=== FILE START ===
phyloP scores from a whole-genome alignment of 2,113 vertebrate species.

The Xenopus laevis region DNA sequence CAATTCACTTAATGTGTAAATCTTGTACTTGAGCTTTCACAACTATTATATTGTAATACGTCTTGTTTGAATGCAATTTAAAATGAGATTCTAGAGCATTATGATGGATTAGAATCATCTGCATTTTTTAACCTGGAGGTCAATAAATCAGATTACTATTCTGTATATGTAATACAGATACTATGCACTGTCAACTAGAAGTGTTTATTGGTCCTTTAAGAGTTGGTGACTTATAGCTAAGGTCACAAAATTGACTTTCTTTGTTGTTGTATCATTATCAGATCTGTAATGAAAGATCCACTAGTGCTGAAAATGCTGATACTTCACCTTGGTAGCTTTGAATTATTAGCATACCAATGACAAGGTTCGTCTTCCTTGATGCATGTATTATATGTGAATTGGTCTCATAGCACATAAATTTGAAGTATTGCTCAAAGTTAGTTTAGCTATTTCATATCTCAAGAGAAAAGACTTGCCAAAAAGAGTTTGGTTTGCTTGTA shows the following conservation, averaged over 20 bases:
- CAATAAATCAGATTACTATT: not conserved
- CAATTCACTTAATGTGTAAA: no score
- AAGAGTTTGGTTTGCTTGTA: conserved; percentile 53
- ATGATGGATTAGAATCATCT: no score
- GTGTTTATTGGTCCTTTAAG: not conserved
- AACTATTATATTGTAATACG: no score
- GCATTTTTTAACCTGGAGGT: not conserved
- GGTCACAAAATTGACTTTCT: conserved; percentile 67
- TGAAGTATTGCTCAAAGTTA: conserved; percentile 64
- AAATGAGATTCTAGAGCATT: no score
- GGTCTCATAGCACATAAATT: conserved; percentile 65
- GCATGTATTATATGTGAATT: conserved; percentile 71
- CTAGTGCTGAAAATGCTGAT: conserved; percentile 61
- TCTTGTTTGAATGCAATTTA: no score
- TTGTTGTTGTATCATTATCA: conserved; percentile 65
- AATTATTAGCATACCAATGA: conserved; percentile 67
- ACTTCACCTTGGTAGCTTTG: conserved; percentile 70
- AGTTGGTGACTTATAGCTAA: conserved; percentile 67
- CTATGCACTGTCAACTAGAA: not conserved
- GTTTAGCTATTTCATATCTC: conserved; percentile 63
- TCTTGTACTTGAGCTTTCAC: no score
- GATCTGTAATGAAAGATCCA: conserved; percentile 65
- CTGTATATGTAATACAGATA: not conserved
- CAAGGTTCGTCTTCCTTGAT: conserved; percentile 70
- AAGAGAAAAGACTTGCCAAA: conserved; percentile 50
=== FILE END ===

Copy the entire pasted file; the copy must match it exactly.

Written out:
phyloP scores from a whole-genome alignment of 2,113 vertebrate species.

The Xenopus laevis region DNA sequence CAATTCACTTAATGTGTAAATCTTGTACTTGAGCTTTCACAACTATTATATTGTAATACGTCTTGTTTGAATGCAATTTAAAATGAGATTCTAGAGCATTATGATGGATTAGAATCATCTGCATTTTTTAACCTGGAGGTCAATAAATCAGATTACTATTCTGTATATGTAATACAGATACTATGCACTGTCAACTAGAAGTGTTTATTGGTCCTTTAAGAGTTGGTGACTTATAGCTAAGGTCACAAAATTGACTTTCTTTGTTGTTGTATCATTATCAGATCTGTAATGAAAGATCCACTAGTGCTGAAAATGCTGATACTTCACCTTGGTAGCTTTGAATTATTAGCATACCAATGACAAGGTTCGTCTTCCTTGATGCATGTATTATATGTGAATTGGTCTCATAGCACATAAATTTGAAGTATTGCTCAAAGTTAGTTTAGCTATTTCATATCTCAAGAGAAAAGACTTGCCAAAAAGAGTTTGGTTTGCTTGTA shows the following conservation, averaged over 20 bases:
- CAATAAATCAGATTACTATT: not conserved
- CAATTCACTTAATGTGTAAA: no score
- AAGAGTTTGGTTTGCTTGTA: conserved; percentile 53
- ATGATGGATTAGAATCATCT: no score
- GTGTTTATTGGTCCTTTAAG: not conserved
- AACTATTATATTGTAATACG: no score
- GCATTTTTTAACCTGGAGGT: not conserved
- GGTCACAAAATTGACTTTCT: conserved; percentile 67
- TGAAGTATTGCTCAAAGTTA: conserved; percentile 64
- AAATGAGATTCTAGAGCATT: no score
- GGTCTCATAGCACATAAATT: conserved; percentile 65
- GCATGTATTATATGTGAATT: conserved; percentile 71
- CTAGTGCTGAAAATGCTGAT: conserved; percentile 61
- TCTTGTTTGAATGCAATTTA: no score
- TTGTTGTTGTATCATTATCA: conserved; percentile 65
- AATTATTAGCATACCAATGA: conserved; percentile 67
- ACTTCACCTTGGTAGCTTTG: conserved; percentile 70
- AGTTGGTGACTTATAGCTAA: conserved; percentile 67
- CTATGCACTGTCAACTAGAA: not conserved
- GTTTAGCTATTTCATATCTC: conserved; percentile 63
- TCTTGTACTTGAGCTTTCAC: no score
- GATCTGTAATGAAAGATCCA: conserved; percentile 65
- CTGTATATGTAATACAGATA: not conserved
- CAAGGTTCGTCTTCCTTGAT: conserved; percentile 70
- AAGAGAAAAGACTTGCCAAA: conserved; percentile 50